TIME TO STAND UP!
LIFESTYLE Spending too much time sitting is bad for your health – here’s what you can do to counter it
IT’S something most of us would happily do. Sitting is generally equated with rest and relaxation. But doing it for hours on end can lead to a host of aches and pains and it’s also been linked to a higher risk of heart disease, diabetes and depression.
It’s particularly problematic for those who are stuck behind desks with their bottoms on seats for hours on end every day. So what can we do to ease the pressure on our bodies?
We need to move more throughout the day, the American Heart Association says. Regular gym sessions don’t cut it.
Here’s what you can do to beat the harmful effects of sitting too much.
MOVE – LIKE CLOCKWORK
Get up every 20 minutes or half hour and move around. Set an alarm as a reminder.
“At a minimum, you should be getting up every hour,” says Professor Alan Hedge, director of the human factors and ergonomics laboratory at Cornell University in America.
He recommends that after sitting for 20 minutes, you stand for eight minutes then move around for two minutes. Think about whether there are any tasks you can do standing up that you could tackle during those eight minutes.
Alan isn’t a fan of standing desks as he says you can’t fix the problems linked with sitting by simply standing more.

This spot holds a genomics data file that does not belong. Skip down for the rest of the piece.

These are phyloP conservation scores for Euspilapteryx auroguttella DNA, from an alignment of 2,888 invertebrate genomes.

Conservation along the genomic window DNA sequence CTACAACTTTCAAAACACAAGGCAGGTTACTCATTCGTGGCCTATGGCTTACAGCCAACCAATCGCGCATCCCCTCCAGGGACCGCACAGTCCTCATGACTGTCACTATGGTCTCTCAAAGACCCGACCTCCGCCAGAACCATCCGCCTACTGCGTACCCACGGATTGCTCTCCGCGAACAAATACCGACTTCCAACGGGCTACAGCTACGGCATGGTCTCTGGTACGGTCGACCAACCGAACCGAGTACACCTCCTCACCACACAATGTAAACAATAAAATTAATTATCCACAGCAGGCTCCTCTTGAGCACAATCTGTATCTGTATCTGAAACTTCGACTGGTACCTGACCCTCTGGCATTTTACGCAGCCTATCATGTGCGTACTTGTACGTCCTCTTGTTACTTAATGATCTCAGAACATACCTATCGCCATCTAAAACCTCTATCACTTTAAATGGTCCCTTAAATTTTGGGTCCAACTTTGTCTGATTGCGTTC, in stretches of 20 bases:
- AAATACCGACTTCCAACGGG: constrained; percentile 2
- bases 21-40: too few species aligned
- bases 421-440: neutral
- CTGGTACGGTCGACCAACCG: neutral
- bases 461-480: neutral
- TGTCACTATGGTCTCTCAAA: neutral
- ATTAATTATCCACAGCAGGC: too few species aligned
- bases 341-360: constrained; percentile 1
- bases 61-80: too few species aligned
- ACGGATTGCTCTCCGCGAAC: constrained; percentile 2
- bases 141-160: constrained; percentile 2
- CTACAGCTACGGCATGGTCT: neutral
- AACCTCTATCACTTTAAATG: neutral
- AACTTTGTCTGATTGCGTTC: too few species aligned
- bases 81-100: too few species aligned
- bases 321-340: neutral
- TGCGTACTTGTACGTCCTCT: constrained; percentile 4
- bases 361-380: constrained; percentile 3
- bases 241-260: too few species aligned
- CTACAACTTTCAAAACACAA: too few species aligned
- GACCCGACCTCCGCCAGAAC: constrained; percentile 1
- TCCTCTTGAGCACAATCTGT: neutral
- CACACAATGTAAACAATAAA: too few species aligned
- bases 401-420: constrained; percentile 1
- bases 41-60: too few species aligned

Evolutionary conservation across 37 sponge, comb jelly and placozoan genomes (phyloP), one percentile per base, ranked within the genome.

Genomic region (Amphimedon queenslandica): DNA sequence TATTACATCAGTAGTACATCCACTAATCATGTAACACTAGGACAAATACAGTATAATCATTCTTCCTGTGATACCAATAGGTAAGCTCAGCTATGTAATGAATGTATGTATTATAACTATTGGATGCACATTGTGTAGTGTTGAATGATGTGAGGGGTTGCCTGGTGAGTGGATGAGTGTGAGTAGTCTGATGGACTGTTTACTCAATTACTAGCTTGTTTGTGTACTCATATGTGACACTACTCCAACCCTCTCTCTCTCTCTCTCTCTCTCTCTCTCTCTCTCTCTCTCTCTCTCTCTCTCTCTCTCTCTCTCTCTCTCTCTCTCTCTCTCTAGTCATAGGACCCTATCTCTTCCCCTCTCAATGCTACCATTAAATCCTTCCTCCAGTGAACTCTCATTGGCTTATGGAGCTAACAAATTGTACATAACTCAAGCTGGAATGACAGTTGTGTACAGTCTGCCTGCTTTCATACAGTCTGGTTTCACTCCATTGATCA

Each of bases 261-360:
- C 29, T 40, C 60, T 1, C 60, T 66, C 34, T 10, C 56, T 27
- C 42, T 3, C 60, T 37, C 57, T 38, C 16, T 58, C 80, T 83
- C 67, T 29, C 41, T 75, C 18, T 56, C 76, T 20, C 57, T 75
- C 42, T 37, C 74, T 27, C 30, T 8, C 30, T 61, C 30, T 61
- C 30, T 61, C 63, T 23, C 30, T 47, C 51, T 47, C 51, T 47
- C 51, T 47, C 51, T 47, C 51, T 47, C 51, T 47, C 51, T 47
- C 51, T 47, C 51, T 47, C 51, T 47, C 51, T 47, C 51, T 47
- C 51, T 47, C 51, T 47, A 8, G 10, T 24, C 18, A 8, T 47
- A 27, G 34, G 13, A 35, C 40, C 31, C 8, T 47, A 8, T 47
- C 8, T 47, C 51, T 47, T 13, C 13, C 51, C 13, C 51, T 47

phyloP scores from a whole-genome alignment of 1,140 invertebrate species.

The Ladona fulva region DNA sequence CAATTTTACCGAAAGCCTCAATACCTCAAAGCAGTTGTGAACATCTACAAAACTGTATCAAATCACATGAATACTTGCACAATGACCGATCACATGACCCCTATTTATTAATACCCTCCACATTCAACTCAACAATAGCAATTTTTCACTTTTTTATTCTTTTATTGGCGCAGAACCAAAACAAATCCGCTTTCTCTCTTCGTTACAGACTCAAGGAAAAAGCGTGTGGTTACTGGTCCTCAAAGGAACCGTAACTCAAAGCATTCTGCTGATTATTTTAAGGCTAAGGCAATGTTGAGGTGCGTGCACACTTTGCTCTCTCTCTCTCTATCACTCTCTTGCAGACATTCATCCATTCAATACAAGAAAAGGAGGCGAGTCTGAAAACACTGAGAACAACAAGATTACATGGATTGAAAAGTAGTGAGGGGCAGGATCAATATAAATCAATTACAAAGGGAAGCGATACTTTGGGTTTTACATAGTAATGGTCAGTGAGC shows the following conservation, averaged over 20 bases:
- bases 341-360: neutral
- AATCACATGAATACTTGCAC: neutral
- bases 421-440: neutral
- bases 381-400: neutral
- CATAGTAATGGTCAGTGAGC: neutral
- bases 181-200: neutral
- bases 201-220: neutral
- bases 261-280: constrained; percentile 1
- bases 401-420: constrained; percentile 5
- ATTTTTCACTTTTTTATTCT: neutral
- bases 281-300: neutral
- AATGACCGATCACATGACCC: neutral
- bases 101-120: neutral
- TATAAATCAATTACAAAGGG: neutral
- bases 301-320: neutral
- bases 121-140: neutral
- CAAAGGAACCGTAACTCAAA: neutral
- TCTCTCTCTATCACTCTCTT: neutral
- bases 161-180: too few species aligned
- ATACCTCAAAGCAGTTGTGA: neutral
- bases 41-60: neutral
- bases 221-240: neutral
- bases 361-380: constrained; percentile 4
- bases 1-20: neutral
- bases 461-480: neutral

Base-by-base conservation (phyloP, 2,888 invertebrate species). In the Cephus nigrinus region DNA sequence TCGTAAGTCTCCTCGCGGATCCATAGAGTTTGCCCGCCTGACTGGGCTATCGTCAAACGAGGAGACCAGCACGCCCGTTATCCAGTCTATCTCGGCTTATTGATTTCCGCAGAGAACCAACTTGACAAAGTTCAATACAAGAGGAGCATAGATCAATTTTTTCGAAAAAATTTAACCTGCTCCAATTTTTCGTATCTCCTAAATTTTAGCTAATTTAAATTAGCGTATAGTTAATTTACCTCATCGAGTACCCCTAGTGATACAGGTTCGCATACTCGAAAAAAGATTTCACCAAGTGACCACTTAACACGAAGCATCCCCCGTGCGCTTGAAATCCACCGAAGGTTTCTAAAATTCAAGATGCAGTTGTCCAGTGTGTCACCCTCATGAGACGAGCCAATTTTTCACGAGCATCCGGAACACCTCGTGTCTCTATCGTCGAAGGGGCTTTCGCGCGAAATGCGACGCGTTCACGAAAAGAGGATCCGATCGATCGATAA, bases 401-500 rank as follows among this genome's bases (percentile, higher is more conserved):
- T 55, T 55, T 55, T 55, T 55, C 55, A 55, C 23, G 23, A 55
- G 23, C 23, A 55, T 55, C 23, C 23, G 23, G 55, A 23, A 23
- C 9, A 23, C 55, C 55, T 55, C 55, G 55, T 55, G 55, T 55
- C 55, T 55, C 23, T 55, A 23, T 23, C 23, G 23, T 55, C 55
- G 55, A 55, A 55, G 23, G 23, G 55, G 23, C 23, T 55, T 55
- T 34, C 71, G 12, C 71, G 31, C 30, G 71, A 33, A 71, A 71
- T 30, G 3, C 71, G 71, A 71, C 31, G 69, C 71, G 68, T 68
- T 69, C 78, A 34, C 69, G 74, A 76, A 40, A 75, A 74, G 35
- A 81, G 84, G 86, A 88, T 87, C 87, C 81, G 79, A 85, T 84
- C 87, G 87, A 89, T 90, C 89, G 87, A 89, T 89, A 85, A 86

“It’s possible to stand too much too,” he says. “And standing is associated with a variety of adverse health problems, including increases in back complaints, varicose veins and problems with the feet.”
And it’s not good for your posture either. “After standing for more than 10 minutes, you’ll start to lean.”
Make sure your workstation is properly set up, says Maria Mackenzie, a body stress release practitioner in Cape Town.
Having attended to numerous clients with back, neck and shoulder pain from sitting in front of a computer for hours on end, Maria gives the following tips to ensure your workstation is set up to avoid muscle strain and resulting tension headaches.
Adjust the height of your chair so your knees are in line with hips or a bit lower.
Your monitor should be at eye level in front of you and an arm’s distance away.
Put your keyboard on the edge of your desk, keeping your elbows in line with your body.
Push your chair in as far as possible so you don’t perch on the edge of it.
Bad posture leads to muscle problems in the back and neck, and it also affects breathing, says Cape Town-based chiroractor Dr Jason Liepner.
“Try this test: take a deep breath while leaning forward, as you would in your desk chair. Let it out, then sit upright and take another breath. It’s obvious which allows more oxygen intake.” Maria suggests this posture checklist: Sit back into the chair with your feet flat on the floor, your spine in a neutral state and your neck in line with your spine.
Your lower back should have a slight hollow and your shoulders should be down and relaxed.